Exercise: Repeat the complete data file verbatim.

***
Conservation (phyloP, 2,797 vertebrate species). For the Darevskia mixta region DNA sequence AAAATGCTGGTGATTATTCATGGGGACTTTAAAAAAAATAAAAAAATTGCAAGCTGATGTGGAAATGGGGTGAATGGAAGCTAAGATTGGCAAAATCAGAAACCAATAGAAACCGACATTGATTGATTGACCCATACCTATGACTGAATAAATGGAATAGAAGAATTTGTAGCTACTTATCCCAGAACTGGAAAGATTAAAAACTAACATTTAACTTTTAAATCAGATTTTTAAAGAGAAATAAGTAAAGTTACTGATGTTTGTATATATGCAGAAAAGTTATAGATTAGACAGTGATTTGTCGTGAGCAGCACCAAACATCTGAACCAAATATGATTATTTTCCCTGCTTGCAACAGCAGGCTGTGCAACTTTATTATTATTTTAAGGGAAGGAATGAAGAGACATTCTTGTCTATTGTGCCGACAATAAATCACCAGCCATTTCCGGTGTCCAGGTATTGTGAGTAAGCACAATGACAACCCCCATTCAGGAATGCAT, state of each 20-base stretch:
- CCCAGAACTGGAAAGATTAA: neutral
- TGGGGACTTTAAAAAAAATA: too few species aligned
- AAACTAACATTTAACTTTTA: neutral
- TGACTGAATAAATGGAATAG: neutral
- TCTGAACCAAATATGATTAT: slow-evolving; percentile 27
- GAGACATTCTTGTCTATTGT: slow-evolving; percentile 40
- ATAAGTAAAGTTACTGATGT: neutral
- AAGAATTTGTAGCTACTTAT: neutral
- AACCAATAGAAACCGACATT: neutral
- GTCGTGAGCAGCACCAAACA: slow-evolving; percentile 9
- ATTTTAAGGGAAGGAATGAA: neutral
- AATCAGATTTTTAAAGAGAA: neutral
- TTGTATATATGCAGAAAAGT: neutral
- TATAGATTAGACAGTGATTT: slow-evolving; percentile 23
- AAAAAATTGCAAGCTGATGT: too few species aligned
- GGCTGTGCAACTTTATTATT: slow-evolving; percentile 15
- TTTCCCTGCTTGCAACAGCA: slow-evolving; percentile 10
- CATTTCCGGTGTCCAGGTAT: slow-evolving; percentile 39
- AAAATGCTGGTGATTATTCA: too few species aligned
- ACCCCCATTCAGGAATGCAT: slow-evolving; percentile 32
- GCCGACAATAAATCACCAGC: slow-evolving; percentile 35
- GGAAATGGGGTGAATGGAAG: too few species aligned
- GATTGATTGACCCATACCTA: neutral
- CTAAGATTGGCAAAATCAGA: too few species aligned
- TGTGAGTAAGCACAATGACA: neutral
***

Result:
Conservation (phyloP, 2,797 vertebrate species). For the Darevskia mixta region DNA sequence AAAATGCTGGTGATTATTCATGGGGACTTTAAAAAAAATAAAAAAATTGCAAGCTGATGTGGAAATGGGGTGAATGGAAGCTAAGATTGGCAAAATCAGAAACCAATAGAAACCGACATTGATTGATTGACCCATACCTATGACTGAATAAATGGAATAGAAGAATTTGTAGCTACTTATCCCAGAACTGGAAAGATTAAAAACTAACATTTAACTTTTAAATCAGATTTTTAAAGAGAAATAAGTAAAGTTACTGATGTTTGTATATATGCAGAAAAGTTATAGATTAGACAGTGATTTGTCGTGAGCAGCACCAAACATCTGAACCAAATATGATTATTTTCCCTGCTTGCAACAGCAGGCTGTGCAACTTTATTATTATTTTAAGGGAAGGAATGAAGAGACATTCTTGTCTATTGTGCCGACAATAAATCACCAGCCATTTCCGGTGTCCAGGTATTGTGAGTAAGCACAATGACAACCCCCATTCAGGAATGCAT, state of each 20-base stretch:
- CCCAGAACTGGAAAGATTAA: neutral
- TGGGGACTTTAAAAAAAATA: too few species aligned
- AAACTAACATTTAACTTTTA: neutral
- TGACTGAATAAATGGAATAG: neutral
- TCTGAACCAAATATGATTAT: slow-evolving; percentile 27
- GAGACATTCTTGTCTATTGT: slow-evolving; percentile 40
- ATAAGTAAAGTTACTGATGT: neutral
- AAGAATTTGTAGCTACTTAT: neutral
- AACCAATAGAAACCGACATT: neutral
- GTCGTGAGCAGCACCAAACA: slow-evolving; percentile 9
- ATTTTAAGGGAAGGAATGAA: neutral
- AATCAGATTTTTAAAGAGAA: neutral
- TTGTATATATGCAGAAAAGT: neutral
- TATAGATTAGACAGTGATTT: slow-evolving; percentile 23
- AAAAAATTGCAAGCTGATGT: too few species aligned
- GGCTGTGCAACTTTATTATT: slow-evolving; percentile 15
- TTTCCCTGCTTGCAACAGCA: slow-evolving; percentile 10
- CATTTCCGGTGTCCAGGTAT: slow-evolving; percentile 39
- AAAATGCTGGTGATTATTCA: too few species aligned
- ACCCCCATTCAGGAATGCAT: slow-evolving; percentile 32
- GCCGACAATAAATCACCAGC: slow-evolving; percentile 35
- GGAAATGGGGTGAATGGAAG: too few species aligned
- GATTGATTGACCCATACCTA: neutral
- CTAAGATTGGCAAAATCAGA: too few species aligned
- TGTGAGTAAGCACAATGACA: neutral